What is soil contamination?
Soil contamination, degradation, and pollution mean different things though we often use these terms to mean one thing. Here is the difference:
Soil pollution is when humans introduce harmful objects, chemicals or substances, directly or indirectly into the soil in a way that causes harm to other living things or destroys soil or water ecosystems. Soil pollution is considered a hidden danger because it is a kind that is not easily visible, although its effects can be catastrophic.
Soil contamination is when the concentration of chemicals, nutrients, or elements in the soil becomes more than it naturally is, as a result of human action. If this contamination goes on to harm living organisms, we can call it pollution.
Soil degradation is when the soil loses its value (in terms of nutrients, chemical make-up, etc) as a result of over-farming, over-grazing, or erosion. For example, if a bush fire wipes out the vegetation on a piece of land, thereby exposing the soils, and nutrients in the soil get dissolved by rainwater run-off, the ability of the soil to support plant life is reduced. We can call this soil degradation.
What causes contamination?
Pesticides and herbicides (and other farming chemicals) often end up contaminating soils. Direct discharge of wastewater by industries can also cause that. Leakages in sewage systems, underground storage tanks, and the leaching of soluble substances from landfills can also result in contamination. Rainwater or floods from other polluted lands and water bodies spread contaminants to soils in other locations.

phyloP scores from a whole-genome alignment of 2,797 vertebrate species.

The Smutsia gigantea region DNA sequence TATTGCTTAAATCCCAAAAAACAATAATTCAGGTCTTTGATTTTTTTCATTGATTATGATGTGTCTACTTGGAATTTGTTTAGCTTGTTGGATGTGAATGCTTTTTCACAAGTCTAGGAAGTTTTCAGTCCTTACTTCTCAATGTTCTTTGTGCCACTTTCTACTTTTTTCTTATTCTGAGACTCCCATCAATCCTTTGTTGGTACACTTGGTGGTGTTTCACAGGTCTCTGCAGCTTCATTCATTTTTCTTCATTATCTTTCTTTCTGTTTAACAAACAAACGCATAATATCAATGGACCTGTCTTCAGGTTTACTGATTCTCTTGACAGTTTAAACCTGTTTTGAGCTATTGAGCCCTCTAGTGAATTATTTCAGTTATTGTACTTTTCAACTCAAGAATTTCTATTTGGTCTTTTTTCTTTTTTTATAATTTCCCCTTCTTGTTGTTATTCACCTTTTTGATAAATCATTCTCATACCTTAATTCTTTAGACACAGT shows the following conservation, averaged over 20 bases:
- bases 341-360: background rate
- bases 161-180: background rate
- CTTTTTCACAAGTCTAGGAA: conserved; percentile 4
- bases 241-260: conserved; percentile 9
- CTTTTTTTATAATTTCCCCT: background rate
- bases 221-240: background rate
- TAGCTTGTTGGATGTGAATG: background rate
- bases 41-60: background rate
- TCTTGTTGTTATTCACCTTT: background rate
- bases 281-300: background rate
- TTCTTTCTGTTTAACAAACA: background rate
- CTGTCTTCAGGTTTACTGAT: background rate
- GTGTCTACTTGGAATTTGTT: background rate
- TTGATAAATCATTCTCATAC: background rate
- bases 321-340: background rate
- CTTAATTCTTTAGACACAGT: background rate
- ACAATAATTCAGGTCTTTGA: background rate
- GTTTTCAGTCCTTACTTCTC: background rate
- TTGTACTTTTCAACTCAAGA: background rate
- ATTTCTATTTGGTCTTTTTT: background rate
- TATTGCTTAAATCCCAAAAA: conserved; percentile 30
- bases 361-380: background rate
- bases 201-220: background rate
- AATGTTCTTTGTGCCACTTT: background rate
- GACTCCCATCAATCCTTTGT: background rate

The effects of soils contamination
Soil contamination can result in soil and land pollution, and affect the health of plants that depend on them. It can also harm living organisms in the soils and humans that come into contact with them by touching, breathing, or eating crops from contaminated soils. Contaminants in soils can also get infiltrated into groundwater and pollute them.
Depending on the extent and volume of soil contamination, it can be remedied by
1. Digging out the soils for treatment and disposal
2. Containing it to prevent it from spreading, by placing large plastic materials over the affected area.
3. Treating the soils with some safe chemicals to neutralize the contaminant.